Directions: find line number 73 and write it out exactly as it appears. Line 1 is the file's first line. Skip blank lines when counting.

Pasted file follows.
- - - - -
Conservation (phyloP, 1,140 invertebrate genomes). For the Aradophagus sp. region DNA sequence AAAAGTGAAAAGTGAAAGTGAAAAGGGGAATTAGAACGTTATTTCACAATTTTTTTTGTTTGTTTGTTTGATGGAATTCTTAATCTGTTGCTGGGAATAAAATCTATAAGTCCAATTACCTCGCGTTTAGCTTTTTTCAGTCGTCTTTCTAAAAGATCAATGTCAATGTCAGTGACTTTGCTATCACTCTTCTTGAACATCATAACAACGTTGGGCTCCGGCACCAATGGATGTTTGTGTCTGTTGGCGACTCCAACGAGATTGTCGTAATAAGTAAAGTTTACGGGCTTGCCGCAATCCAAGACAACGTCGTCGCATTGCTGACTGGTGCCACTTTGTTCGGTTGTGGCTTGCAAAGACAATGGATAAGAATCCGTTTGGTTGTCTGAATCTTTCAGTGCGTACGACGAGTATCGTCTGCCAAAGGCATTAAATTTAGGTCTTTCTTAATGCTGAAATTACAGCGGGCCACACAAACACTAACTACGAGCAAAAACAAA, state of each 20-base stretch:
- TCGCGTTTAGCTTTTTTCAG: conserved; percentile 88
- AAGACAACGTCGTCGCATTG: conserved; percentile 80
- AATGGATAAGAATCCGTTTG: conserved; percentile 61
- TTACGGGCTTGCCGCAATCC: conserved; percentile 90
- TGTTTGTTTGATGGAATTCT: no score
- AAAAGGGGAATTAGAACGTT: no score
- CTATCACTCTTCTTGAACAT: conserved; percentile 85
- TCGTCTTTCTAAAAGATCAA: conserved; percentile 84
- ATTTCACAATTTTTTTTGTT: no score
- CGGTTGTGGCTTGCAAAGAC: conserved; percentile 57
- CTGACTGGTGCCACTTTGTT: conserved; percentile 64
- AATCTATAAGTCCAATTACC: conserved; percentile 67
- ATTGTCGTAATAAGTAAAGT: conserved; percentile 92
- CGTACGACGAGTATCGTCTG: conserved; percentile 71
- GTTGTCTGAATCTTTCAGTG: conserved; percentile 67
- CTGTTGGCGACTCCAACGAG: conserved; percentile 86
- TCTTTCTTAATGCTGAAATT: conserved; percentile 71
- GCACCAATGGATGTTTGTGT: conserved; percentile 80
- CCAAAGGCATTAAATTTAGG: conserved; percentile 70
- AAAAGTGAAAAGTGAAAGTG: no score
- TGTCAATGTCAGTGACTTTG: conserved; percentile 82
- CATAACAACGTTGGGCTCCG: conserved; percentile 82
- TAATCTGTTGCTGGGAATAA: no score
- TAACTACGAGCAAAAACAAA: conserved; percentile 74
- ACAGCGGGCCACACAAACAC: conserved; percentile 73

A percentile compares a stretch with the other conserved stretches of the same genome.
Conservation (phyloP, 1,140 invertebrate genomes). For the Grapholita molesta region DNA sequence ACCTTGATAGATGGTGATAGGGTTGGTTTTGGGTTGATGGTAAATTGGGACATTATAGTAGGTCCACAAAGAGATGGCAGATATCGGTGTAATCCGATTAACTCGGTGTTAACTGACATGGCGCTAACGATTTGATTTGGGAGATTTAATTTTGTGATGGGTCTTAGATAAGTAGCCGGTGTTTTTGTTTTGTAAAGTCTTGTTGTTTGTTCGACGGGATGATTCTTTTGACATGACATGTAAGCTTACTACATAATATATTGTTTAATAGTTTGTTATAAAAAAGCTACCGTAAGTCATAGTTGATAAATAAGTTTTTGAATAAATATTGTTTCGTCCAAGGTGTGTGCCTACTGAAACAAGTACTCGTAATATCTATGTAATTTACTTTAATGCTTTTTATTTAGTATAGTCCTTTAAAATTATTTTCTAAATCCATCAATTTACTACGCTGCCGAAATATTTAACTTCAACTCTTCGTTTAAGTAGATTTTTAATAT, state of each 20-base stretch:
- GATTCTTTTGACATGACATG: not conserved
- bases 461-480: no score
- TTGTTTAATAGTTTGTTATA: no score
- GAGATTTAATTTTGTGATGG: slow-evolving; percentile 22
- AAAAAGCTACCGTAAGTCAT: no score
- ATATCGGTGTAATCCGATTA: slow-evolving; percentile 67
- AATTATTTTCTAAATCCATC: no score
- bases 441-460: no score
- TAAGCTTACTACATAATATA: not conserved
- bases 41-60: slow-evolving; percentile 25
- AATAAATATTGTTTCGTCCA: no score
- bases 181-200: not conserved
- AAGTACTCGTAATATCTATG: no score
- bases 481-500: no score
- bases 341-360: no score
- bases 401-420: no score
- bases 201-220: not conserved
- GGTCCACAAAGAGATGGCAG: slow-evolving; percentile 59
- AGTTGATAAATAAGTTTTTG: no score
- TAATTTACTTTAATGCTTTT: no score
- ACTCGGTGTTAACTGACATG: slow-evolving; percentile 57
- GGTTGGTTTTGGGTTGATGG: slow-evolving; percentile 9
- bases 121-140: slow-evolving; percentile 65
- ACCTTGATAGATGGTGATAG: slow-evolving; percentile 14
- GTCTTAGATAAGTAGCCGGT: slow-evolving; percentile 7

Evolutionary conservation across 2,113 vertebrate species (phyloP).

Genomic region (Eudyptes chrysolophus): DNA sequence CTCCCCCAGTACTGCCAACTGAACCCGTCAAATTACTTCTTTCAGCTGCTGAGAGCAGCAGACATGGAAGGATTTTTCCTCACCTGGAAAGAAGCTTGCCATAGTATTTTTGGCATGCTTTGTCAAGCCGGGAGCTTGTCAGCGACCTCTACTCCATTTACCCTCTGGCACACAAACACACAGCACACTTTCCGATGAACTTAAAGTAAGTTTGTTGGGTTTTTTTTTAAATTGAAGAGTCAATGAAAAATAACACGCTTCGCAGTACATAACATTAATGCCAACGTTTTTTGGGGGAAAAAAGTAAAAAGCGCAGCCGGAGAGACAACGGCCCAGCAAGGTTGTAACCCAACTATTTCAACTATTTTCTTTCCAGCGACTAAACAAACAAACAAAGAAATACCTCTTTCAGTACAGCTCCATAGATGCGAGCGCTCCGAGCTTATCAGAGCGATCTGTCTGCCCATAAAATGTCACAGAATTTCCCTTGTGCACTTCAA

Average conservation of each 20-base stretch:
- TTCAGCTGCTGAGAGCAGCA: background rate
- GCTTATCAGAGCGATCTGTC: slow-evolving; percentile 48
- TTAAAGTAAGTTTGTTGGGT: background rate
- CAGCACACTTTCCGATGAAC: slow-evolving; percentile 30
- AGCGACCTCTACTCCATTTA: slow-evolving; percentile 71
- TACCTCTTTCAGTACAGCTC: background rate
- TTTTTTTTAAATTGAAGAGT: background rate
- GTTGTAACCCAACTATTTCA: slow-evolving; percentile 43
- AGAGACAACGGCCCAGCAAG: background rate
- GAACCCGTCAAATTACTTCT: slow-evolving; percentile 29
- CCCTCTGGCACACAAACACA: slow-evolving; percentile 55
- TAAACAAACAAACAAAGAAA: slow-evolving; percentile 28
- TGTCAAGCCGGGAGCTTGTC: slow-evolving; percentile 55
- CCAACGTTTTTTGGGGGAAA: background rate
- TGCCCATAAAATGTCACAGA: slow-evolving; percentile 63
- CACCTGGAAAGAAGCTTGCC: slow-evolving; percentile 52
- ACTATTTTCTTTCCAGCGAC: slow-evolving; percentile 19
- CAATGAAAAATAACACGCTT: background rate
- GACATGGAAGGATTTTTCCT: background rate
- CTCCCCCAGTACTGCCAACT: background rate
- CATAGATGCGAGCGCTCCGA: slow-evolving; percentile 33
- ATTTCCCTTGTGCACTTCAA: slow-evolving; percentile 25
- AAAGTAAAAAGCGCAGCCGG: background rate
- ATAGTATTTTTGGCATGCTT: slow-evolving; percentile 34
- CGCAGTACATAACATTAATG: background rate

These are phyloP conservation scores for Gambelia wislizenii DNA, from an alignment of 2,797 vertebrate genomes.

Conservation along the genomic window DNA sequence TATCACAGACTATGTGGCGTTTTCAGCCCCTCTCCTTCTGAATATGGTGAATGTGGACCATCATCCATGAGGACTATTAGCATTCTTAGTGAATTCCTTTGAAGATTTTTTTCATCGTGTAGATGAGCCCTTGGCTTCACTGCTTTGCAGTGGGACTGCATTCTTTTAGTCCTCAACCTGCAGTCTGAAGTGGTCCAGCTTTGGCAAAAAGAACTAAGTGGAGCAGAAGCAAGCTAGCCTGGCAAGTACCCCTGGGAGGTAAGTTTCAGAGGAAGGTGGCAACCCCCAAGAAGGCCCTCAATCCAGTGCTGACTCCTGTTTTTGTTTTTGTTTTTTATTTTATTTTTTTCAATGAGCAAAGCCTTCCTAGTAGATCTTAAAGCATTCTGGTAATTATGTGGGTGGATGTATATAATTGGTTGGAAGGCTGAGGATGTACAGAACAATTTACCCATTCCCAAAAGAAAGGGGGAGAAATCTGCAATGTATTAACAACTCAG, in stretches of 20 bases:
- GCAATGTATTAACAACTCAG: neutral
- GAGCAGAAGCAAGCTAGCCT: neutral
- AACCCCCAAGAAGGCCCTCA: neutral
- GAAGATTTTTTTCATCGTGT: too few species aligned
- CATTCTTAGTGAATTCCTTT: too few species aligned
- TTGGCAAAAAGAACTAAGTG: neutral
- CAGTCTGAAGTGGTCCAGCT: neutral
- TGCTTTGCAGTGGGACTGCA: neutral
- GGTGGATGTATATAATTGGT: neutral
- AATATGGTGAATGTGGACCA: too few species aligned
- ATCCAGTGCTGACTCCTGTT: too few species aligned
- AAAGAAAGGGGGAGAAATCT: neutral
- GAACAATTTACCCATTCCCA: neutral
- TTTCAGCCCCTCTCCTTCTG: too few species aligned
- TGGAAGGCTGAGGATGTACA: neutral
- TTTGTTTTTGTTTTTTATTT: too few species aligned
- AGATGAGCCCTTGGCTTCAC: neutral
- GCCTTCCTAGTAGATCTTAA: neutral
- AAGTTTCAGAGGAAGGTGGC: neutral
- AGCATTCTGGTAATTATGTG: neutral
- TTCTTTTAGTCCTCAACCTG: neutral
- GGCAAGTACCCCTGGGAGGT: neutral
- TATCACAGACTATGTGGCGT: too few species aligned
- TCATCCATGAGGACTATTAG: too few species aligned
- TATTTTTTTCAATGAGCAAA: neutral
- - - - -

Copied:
- ACTATTTTCTTTCCAGCGAC: slow-evolving; percentile 19